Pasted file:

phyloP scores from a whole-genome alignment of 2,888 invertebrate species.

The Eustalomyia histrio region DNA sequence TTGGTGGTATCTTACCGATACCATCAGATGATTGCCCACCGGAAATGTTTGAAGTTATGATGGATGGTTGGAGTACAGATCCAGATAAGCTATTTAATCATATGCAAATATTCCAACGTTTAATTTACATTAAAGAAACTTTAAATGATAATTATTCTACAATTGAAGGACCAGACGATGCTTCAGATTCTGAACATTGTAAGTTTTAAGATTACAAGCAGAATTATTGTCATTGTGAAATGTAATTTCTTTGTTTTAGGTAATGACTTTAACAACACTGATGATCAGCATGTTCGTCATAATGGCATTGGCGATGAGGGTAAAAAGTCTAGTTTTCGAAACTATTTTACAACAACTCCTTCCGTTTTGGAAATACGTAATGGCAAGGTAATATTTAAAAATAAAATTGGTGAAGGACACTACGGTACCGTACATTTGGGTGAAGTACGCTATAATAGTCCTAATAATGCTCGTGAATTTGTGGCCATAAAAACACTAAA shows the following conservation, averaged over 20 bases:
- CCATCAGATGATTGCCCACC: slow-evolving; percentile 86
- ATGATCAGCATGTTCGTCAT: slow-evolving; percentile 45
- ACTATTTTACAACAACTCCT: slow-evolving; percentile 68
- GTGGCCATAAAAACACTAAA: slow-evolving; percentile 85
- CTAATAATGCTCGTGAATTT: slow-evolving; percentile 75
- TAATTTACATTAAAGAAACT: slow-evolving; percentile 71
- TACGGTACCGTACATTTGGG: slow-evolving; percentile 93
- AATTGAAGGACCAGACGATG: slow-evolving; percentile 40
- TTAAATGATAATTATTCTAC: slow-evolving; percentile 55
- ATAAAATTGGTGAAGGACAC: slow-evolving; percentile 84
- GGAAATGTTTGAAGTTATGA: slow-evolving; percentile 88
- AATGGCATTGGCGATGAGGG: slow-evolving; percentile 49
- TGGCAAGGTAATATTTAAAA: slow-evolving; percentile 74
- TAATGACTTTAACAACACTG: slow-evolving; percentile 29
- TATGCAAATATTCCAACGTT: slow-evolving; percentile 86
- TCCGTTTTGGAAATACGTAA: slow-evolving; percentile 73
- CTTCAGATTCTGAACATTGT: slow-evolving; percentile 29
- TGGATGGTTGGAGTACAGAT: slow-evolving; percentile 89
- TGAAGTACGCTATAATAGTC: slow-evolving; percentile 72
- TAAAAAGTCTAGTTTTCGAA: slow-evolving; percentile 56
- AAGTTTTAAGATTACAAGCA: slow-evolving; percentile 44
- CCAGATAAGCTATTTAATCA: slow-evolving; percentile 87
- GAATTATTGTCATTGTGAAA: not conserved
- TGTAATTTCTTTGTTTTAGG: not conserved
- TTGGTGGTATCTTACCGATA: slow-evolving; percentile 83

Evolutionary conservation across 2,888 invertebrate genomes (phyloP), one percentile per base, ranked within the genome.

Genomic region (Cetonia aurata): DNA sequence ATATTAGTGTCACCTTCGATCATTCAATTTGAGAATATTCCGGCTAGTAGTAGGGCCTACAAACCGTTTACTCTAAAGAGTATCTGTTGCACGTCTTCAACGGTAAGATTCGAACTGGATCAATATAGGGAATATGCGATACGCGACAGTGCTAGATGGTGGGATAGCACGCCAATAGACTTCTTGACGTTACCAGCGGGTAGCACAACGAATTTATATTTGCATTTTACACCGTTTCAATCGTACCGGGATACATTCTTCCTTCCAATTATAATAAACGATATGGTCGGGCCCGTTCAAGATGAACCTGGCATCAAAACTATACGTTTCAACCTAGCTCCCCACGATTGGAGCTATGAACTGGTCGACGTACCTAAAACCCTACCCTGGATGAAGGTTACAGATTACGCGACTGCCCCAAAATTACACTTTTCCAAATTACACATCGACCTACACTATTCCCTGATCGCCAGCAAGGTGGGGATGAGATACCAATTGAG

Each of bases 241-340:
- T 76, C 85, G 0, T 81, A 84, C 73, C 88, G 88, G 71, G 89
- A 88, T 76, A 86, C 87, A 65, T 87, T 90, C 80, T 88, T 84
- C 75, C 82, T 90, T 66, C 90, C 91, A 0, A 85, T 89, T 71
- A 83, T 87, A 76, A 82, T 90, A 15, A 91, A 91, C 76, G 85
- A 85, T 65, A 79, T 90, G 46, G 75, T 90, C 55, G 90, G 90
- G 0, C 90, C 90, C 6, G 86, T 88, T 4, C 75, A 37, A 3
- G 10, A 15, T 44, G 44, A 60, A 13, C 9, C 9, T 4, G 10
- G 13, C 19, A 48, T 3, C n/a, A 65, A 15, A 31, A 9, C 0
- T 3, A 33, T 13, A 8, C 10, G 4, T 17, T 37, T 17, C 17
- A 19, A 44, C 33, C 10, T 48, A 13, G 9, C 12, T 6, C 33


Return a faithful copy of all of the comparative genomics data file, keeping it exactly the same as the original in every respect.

phyloP scores from a whole-genome alignment of 2,888 invertebrate species.

The Eustalomyia histrio region DNA sequence TTGGTGGTATCTTACCGATACCATCAGATGATTGCCCACCGGAAATGTTTGAAGTTATGATGGATGGTTGGAGTACAGATCCAGATAAGCTATTTAATCATATGCAAATATTCCAACGTTTAATTTACATTAAAGAAACTTTAAATGATAATTATTCTACAATTGAAGGACCAGACGATGCTTCAGATTCTGAACATTGTAAGTTTTAAGATTACAAGCAGAATTATTGTCATTGTGAAATGTAATTTCTTTGTTTTAGGTAATGACTTTAACAACACTGATGATCAGCATGTTCGTCATAATGGCATTGGCGATGAGGGTAAAAAGTCTAGTTTTCGAAACTATTTTACAACAACTCCTTCCGTTTTGGAAATACGTAATGGCAAGGTAATATTTAAAAATAAAATTGGTGAAGGACACTACGGTACCGTACATTTGGGTGAAGTACGCTATAATAGTCCTAATAATGCTCGTGAATTTGTGGCCATAAAAACACTAAA shows the following conservation, averaged over 20 bases:
- CCATCAGATGATTGCCCACC: slow-evolving; percentile 86
- ATGATCAGCATGTTCGTCAT: slow-evolving; percentile 45
- ACTATTTTACAACAACTCCT: slow-evolving; percentile 68
- GTGGCCATAAAAACACTAAA: slow-evolving; percentile 85
- CTAATAATGCTCGTGAATTT: slow-evolving; percentile 75
- TAATTTACATTAAAGAAACT: slow-evolving; percentile 71
- TACGGTACCGTACATTTGGG: slow-evolving; percentile 93
- AATTGAAGGACCAGACGATG: slow-evolving; percentile 40
- TTAAATGATAATTATTCTAC: slow-evolving; percentile 55
- ATAAAATTGGTGAAGGACAC: slow-evolving; percentile 84
- GGAAATGTTTGAAGTTATGA: slow-evolving; percentile 88
- AATGGCATTGGCGATGAGGG: slow-evolving; percentile 49
- TGGCAAGGTAATATTTAAAA: slow-evolving; percentile 74
- TAATGACTTTAACAACACTG: slow-evolving; percentile 29
- TATGCAAATATTCCAACGTT: slow-evolving; percentile 86
- TCCGTTTTGGAAATACGTAA: slow-evolving; percentile 73
- CTTCAGATTCTGAACATTGT: slow-evolving; percentile 29
- TGGATGGTTGGAGTACAGAT: slow-evolving; percentile 89
- TGAAGTACGCTATAATAGTC: slow-evolving; percentile 72
- TAAAAAGTCTAGTTTTCGAA: slow-evolving; percentile 56
- AAGTTTTAAGATTACAAGCA: slow-evolving; percentile 44
- CCAGATAAGCTATTTAATCA: slow-evolving; percentile 87
- GAATTATTGTCATTGTGAAA: not conserved
- TGTAATTTCTTTGTTTTAGG: not conserved
- TTGGTGGTATCTTACCGATA: slow-evolving; percentile 83

Evolutionary conservation across 2,888 invertebrate genomes (phyloP), one percentile per base, ranked within the genome.

Genomic region (Cetonia aurata): DNA sequence ATATTAGTGTCACCTTCGATCATTCAATTTGAGAATATTCCGGCTAGTAGTAGGGCCTACAAACCGTTTACTCTAAAGAGTATCTGTTGCACGTCTTCAACGGTAAGATTCGAACTGGATCAATATAGGGAATATGCGATACGCGACAGTGCTAGATGGTGGGATAGCACGCCAATAGACTTCTTGACGTTACCAGCGGGTAGCACAACGAATTTATATTTGCATTTTACACCGTTTCAATCGTACCGGGATACATTCTTCCTTCCAATTATAATAAACGATATGGTCGGGCCCGTTCAAGATGAACCTGGCATCAAAACTATACGTTTCAACCTAGCTCCCCACGATTGGAGCTATGAACTGGTCGACGTACCTAAAACCCTACCCTGGATGAAGGTTACAGATTACGCGACTGCCCCAAAATTACACTTTTCCAAATTACACATCGACCTACACTATTCCCTGATCGCCAGCAAGGTGGGGATGAGATACCAATTGAG

Each of bases 241-340:
- T 76, C 85, G 0, T 81, A 84, C 73, C 88, G 88, G 71, G 89
- A 88, T 76, A 86, C 87, A 65, T 87, T 90, C 80, T 88, T 84
- C 75, C 82, T 90, T 66, C 90, C 91, A 0, A 85, T 89, T 71
- A 83, T 87, A 76, A 82, T 90, A 15, A 91, A 91, C 76, G 85
- A 85, T 65, A 79, T 90, G 46, G 75, T 90, C 55, G 90, G 90
- G 0, C 90, C 90, C 6, G 86, T 88, T 4, C 75, A 37, A 3
- G 10, A 15, T 44, G 44, A 60, A 13, C 9, C 9, T 4, G 10
- G 13, C 19, A 48, T 3, C n/a, A 65, A 15, A 31, A 9, C 0
- T 3, A 33, T 13, A 8, C 10, G 4, T 17, T 37, T 17, C 17
- A 19, A 44, C 33, C 10, T 48, A 13, G 9, C 12, T 6, C 33